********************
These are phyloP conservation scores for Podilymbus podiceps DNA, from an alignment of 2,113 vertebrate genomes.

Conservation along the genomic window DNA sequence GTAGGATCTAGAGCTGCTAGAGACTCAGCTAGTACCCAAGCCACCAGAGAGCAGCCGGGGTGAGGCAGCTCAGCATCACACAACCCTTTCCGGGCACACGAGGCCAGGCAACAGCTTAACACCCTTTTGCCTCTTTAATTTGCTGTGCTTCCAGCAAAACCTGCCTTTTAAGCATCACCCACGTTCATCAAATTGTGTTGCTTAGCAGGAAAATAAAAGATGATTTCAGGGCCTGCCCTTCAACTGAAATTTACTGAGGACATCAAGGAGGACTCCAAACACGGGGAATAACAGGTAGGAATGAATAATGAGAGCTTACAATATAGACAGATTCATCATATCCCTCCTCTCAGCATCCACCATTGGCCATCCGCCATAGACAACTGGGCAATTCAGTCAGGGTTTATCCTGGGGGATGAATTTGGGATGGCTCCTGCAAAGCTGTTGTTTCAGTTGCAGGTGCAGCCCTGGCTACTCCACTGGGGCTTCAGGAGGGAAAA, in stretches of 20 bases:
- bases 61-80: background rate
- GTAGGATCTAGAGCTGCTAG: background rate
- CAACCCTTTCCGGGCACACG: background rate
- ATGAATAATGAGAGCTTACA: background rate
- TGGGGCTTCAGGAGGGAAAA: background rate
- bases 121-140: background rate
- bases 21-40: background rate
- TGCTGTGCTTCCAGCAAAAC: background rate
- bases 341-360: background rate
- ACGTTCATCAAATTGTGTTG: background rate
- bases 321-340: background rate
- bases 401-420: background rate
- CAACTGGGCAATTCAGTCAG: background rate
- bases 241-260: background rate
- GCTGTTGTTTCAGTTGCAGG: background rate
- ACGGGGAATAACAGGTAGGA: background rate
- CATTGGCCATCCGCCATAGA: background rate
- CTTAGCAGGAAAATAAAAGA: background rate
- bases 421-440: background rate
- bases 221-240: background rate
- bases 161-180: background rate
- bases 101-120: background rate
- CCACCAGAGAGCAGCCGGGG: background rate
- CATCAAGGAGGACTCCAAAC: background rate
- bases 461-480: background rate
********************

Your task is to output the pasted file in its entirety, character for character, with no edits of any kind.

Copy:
These are phyloP conservation scores for Podilymbus podiceps DNA, from an alignment of 2,113 vertebrate genomes.

Conservation along the genomic window DNA sequence GTAGGATCTAGAGCTGCTAGAGACTCAGCTAGTACCCAAGCCACCAGAGAGCAGCCGGGGTGAGGCAGCTCAGCATCACACAACCCTTTCCGGGCACACGAGGCCAGGCAACAGCTTAACACCCTTTTGCCTCTTTAATTTGCTGTGCTTCCAGCAAAACCTGCCTTTTAAGCATCACCCACGTTCATCAAATTGTGTTGCTTAGCAGGAAAATAAAAGATGATTTCAGGGCCTGCCCTTCAACTGAAATTTACTGAGGACATCAAGGAGGACTCCAAACACGGGGAATAACAGGTAGGAATGAATAATGAGAGCTTACAATATAGACAGATTCATCATATCCCTCCTCTCAGCATCCACCATTGGCCATCCGCCATAGACAACTGGGCAATTCAGTCAGGGTTTATCCTGGGGGATGAATTTGGGATGGCTCCTGCAAAGCTGTTGTTTCAGTTGCAGGTGCAGCCCTGGCTACTCCACTGGGGCTTCAGGAGGGAAAA, in stretches of 20 bases:
- bases 61-80: background rate
- GTAGGATCTAGAGCTGCTAG: background rate
- CAACCCTTTCCGGGCACACG: background rate
- ATGAATAATGAGAGCTTACA: background rate
- TGGGGCTTCAGGAGGGAAAA: background rate
- bases 121-140: background rate
- bases 21-40: background rate
- TGCTGTGCTTCCAGCAAAAC: background rate
- bases 341-360: background rate
- ACGTTCATCAAATTGTGTTG: background rate
- bases 321-340: background rate
- bases 401-420: background rate
- CAACTGGGCAATTCAGTCAG: background rate
- bases 241-260: background rate
- GCTGTTGTTTCAGTTGCAGG: background rate
- ACGGGGAATAACAGGTAGGA: background rate
- CATTGGCCATCCGCCATAGA: background rate
- CTTAGCAGGAAAATAAAAGA: background rate
- bases 421-440: background rate
- bases 221-240: background rate
- bases 161-180: background rate
- bases 101-120: background rate
- CCACCAGAGAGCAGCCGGGG: background rate
- CATCAAGGAGGACTCCAAAC: background rate
- bases 461-480: background rate